The day’s urgent tasks can easily sideline your career growth and development. But your career won’t move forward if you don’t work on achieving your long-term career goals. To help you keep your career a priority, here are a few tactics and techniques you can employ.
Set Strategic and Tactical Goals
Take the time you need for job shadowing, informational interviewing, exploration, and research. It’s much easier to create a career roadmap when you understand where you want to go.
Then, move on to tactics that will help you achieve your strategic goals. Create a list of actionable steps you can take each day. The lists should encompass tasks that support your career growth and development.
To make sure you will address the most important items first, prioritize the list. If you don’t complete an item, don’t worry, you can roll it over to the next day.
Give it a Deadline
If there are tasks that you continually defer, consider replacing them with more viable ones. As for the more important ones, give them a deadline. When your action items don’t have deadlines, it’s easy to defer them. Assigning firm, but realistic deadlines is a great way to elevate the importance of the tasks related to your career growth and development.
If you looking to adopt an alternative career path, it is important that you do not rush the results. In other words, individuals switching over to new careers need to give it some time. This will ensure that you give it a fair shot at being successful. The best career transition services state that ideally, individuals should give themselves a time period of two years deadline before deciding on the merits of their decisions.
Determine What You are not Good at
The sooner you address your professional weak points, the closer you will be to achieving your career goals. Identify your skill gaps and put them on the aforementioned list. After you correct one weakness, move on to the next one. If you don’t address your weaknesses, they will gradually become more apparent.
Be Indispensable, but Replaceable
The key to developing a career within a company is to become indispensable, but replaceable at the same time.
If your company can transfer your role to someone else without any issues, you are more likely to get promoted. If you close everything on yourself, your company may have a hard time finding a good successor, so they may decide to keep you where you are.
Do your job well, but demonstrate that you are ready to take on other responsibilities. Instead of focusing solely on your current position, look for skill growth opportunities, and make the most of them.
Make it known to your superiors that you want to grow and climb the ladder. But use actions, not just words. Volunteer for different tasks and show that you can be useful for projects beyond your current role.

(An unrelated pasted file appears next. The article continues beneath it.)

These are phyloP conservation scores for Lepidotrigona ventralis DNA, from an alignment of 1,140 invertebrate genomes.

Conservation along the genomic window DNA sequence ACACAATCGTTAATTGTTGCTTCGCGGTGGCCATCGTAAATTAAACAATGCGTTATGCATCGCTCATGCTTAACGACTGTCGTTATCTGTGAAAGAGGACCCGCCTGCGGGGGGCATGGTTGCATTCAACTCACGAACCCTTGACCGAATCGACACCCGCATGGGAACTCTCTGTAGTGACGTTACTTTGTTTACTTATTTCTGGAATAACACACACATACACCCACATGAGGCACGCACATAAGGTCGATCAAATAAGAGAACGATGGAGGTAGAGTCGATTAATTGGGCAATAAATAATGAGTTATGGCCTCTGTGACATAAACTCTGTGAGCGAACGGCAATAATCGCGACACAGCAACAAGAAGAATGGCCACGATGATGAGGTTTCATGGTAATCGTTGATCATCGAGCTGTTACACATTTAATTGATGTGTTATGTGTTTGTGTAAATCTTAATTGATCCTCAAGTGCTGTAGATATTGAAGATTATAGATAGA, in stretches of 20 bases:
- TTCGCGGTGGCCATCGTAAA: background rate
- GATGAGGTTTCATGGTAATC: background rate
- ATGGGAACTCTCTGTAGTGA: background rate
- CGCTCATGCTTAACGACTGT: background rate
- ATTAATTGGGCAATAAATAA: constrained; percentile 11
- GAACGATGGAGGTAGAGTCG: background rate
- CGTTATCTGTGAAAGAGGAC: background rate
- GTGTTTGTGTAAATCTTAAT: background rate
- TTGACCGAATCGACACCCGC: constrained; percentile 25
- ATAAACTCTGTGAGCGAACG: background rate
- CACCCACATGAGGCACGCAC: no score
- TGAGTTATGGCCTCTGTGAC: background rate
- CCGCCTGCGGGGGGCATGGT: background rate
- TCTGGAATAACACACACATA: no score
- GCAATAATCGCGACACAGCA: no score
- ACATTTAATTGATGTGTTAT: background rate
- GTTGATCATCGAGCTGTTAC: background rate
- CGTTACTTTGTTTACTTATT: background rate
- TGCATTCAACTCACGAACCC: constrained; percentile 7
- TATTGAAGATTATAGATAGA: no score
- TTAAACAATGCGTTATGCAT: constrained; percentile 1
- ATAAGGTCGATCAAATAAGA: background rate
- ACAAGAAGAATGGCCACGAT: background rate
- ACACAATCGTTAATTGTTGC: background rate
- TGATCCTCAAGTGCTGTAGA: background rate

This will tell your company that you are psychologically ready to ditch them at any time if a better opportunity presents itself. To stop you from leaving, your superiors will be inclined to think of the best ways to promote you.
Get a Career Coach
Talking things out with someone who understands your specific situation can be eye-opening. You don’t have to solve every problem by yourself. If you feel like you are stuck and don’t know how you can grow your career, consider hiring a career coach.
The average cost of a career coach is $100 to $150 per hour (over €100 in Europe), so some may hesitate to hire one. However, the expertise and perspective a career coach can offer are invaluable.
A career coach will teach you how to invest time and effort in yourself. Their guidance can make you more directed and more focused. They will ensure you tell the right story everywhere—from your LinkedIn profile and bio to job interviews and networking events.
If you want to change companies, they will help you come up with a solid job-search plan. Your coach will help you set career development goals and stay motivated to achieve them. More importantly, they will hold you accountable for your choices and actions.
Build a Network of Contacts
To gather information, you need to gather contacts. How many email addresses or phone numbers of colleagues do you have? For starters, aim for more than a hundred. To develop a network of professional contacts, you should take part in commercial projects, seminars, and conferences.
You can also tap into a career network by joining a professional association in your field. This way, you’ll also gain precious insight into what it’s like to climb the corporate ladder in your prospective field.
Again, career growth and development is not something you can accomplish on your own. You need to actively work on meeting new people with whom you can discuss professional topics.
Share Your Results
Establish metrics to measure your progress as you develop career goals. Do you have solid progress to report? Share it with your coworkers and your network. Your career will benefit more when others are aware of your successes.
But avoid bragging. Instead, make sure to showcase your accomplishments in a way your colleagues will benefit from. For instance, you can share how you used new technology to solve an old problem, relieve a bottleneck, or cut costs.
Learn From Criticism
If a supervisor, colleague, or mentor criticizes your behavior, don’t take it personally. When you receive feedback, focus on the information instead of any “attitude” that may be present.
Criticism is valuable because it gives you a different perspective and offers you an opportunity to grow.